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No bother for sterling with the end of austerity.

By Hamish Muress

So it’s the end of austerity. Or maybe the beginning of the end, or perhaps the end is in sight. Only Chancellor Phillip Hammond knows. Hammond announced this yesterday in a rescheduled timetable that also signaled an increase to the personal allowance and importantly a freeze on beer tax and even more importantly an increase in funding for the National Health Service.

Interestingly, as well Hammond announced that we could expect a double Brexit ‘deal dividend’ in the form of extra funds released by the Treasury as well as investment from businesses that may be currently held back. Sterling was rather muted in its reaction yesterday to all of this announcement, the pound of course is still currently trading on any Brexit details. However, the budget yesterday does mark an interesting shift in policy from the Tory party. By doing this May and Hammond have narrowed the gap between themselves and Jeremy Corbyn on the topic of welfare spending, something that could prove crucial in an election (next year) as this is an area of significant strength for Corbyn.

‘I expect a great deal’ with China. These are the words of President Donald Trump yesterday during an interview on his favourite news station Fox. This saw a mini rally in US equities whilst the USD starts Tuesday very much on the front foot against the pound. There is a G20 Summit at the end of next month (the first such summit to be held in South America) and President Xi is expected to meet Trump after the meeting. All eyes will be watching the summit and news for any trade updates.

So comes to the end the era of one of Europe’s most recent stalwarts. German Chancellor Angela Merkel announced that she will step down as the head of her party, the CDU in December, however whilst still remaining as Chancellor until 2021. This comes of the back of the CDU’s miserly performance at the regional election in Hasse over the weekend and is a change in policy (that is the theme in today’s report) from Merkel. Merkel has long maintained that the head of the party and Chancellorship should be intertwined and held by the same person, unsurprising as this is a job she has had for 18 years. Either way this announcement will have marked the start of a succession race in Germany and whilst there may not be any immediate reaction in the Euro there will be a changing of the guard at Germany, significant due to the influence that the country now holds.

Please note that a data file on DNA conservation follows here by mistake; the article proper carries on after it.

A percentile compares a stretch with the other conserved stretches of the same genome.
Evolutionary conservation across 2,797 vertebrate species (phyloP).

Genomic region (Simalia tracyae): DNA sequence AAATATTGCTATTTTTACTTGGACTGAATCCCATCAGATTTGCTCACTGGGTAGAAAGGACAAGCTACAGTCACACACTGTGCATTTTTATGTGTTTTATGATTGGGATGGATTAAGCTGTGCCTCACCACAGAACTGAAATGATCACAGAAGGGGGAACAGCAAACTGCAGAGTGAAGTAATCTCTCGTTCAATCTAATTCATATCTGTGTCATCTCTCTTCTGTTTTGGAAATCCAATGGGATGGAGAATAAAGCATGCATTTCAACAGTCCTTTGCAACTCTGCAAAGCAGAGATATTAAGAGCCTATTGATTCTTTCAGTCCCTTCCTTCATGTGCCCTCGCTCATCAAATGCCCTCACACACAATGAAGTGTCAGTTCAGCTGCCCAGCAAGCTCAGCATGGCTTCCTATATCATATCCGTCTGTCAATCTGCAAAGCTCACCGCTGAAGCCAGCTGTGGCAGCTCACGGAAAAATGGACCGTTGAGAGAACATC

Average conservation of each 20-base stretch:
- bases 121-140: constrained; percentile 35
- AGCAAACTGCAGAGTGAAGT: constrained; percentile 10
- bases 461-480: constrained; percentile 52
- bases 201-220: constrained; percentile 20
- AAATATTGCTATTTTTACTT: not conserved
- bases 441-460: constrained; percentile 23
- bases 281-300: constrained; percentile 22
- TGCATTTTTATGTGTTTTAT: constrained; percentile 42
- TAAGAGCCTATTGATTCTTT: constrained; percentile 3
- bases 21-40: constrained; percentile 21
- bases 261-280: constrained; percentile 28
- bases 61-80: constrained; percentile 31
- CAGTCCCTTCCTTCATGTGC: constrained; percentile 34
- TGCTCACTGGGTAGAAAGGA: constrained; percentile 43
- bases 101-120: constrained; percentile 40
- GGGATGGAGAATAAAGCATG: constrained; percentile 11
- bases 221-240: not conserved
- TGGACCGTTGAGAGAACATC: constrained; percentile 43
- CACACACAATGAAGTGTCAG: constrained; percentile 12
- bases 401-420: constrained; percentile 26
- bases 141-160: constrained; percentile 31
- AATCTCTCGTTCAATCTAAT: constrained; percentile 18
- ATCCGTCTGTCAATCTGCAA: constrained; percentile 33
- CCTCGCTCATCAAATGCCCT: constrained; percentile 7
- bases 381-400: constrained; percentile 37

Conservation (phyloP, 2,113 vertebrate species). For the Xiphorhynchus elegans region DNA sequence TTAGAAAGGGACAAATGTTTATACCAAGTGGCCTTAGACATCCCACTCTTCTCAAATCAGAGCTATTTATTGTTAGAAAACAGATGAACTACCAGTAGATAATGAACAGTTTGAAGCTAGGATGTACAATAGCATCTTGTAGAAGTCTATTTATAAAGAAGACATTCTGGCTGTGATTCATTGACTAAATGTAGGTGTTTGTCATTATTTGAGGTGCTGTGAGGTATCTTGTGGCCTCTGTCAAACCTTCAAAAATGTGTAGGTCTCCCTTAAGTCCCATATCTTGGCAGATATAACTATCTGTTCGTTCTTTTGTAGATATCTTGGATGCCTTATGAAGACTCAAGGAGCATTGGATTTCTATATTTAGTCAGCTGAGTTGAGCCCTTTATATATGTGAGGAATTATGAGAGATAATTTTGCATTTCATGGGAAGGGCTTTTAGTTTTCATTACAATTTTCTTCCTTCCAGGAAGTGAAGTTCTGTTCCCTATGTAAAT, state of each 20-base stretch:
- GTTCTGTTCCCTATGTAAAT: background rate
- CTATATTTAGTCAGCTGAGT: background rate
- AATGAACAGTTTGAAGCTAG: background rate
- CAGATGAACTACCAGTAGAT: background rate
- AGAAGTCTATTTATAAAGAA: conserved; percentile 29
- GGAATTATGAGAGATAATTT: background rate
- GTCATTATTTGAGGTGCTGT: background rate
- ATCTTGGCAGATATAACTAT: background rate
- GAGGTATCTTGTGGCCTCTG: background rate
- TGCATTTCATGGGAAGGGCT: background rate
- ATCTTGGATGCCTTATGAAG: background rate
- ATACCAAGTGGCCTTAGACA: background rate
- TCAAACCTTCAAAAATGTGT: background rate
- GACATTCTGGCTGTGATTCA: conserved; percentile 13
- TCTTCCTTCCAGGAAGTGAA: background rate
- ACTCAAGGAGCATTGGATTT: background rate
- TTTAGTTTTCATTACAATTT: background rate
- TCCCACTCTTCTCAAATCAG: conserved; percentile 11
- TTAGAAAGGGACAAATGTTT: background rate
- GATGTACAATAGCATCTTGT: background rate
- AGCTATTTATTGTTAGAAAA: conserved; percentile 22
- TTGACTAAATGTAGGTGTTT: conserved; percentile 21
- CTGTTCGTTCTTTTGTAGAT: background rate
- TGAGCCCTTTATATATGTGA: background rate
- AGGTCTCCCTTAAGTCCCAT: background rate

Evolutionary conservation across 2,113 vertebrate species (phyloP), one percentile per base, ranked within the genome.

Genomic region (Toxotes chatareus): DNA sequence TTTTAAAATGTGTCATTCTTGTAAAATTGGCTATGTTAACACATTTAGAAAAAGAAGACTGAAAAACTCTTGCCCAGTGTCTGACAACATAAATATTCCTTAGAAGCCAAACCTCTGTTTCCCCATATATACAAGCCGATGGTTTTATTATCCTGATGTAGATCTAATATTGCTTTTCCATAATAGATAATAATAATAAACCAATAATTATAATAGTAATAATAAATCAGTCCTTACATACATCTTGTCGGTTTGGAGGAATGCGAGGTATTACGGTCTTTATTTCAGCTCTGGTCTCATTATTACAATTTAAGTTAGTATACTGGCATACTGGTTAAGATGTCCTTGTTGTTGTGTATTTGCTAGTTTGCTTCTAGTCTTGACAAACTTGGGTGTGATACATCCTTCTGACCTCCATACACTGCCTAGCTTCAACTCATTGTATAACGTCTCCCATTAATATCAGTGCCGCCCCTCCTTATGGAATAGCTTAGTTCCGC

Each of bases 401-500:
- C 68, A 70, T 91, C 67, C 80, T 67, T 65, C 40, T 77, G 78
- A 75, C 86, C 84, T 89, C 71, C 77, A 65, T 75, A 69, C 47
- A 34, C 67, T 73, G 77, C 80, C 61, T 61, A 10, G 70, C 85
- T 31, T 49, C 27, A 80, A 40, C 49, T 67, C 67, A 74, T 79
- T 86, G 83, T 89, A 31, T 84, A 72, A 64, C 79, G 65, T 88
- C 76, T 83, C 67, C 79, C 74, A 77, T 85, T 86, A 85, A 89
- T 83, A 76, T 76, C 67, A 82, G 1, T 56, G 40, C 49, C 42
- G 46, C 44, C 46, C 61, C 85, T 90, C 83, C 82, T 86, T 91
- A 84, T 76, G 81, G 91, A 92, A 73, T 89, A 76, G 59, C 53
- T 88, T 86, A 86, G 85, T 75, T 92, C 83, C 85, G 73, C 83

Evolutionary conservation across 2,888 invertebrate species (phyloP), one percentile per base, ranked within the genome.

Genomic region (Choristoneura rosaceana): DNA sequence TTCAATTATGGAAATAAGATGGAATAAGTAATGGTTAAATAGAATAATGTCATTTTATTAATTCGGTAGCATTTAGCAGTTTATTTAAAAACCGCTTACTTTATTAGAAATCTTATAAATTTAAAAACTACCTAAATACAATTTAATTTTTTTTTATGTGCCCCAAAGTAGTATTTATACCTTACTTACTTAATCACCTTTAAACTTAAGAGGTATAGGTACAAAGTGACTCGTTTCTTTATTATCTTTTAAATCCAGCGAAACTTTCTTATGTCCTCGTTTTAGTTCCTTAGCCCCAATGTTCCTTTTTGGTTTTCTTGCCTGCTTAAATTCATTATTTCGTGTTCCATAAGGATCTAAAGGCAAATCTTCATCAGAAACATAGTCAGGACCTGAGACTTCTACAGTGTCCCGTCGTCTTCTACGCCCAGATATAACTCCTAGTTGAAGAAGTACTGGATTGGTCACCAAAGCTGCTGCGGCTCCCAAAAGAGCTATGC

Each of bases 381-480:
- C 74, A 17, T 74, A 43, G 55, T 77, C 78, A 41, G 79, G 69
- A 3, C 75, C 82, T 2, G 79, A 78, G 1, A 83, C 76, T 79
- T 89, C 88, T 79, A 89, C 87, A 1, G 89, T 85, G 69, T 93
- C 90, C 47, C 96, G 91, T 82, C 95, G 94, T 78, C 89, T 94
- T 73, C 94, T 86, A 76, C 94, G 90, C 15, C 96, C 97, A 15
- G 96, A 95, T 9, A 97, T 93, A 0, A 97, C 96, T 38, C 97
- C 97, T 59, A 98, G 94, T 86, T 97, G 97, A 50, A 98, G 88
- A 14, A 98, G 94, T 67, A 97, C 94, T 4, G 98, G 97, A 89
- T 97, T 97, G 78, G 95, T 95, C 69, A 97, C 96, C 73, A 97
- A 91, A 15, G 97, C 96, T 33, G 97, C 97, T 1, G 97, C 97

Australian New Home Sales figures were released yesterday and showed an increase in the month of September of 1.1%, stopping the slide that had been in place for the last two months. In fact the Aussie dollar was one of the strongest performers overnight and similar to its US counterpart it starts Tuesday on the front foot against the pound.

It’s been a quiet start to the week for the Canadian dollar but it livens up from here on out. The Bank of Canada Governor Stephen Poloz speaks later, before GDP figures tomorrow and employment numbers at the end of the week. USD/CAD opens today above 1.31 but if we see a string of strong data releases 1.30 could be tested.

The New Zealand dollar also had a very strong overnight session, trading up against the G7 currencies. Business consumer confidence rolls around before the end of the week but in the meantime, the New Zealand dollar will be dependent on news coming out of the US-China trade war.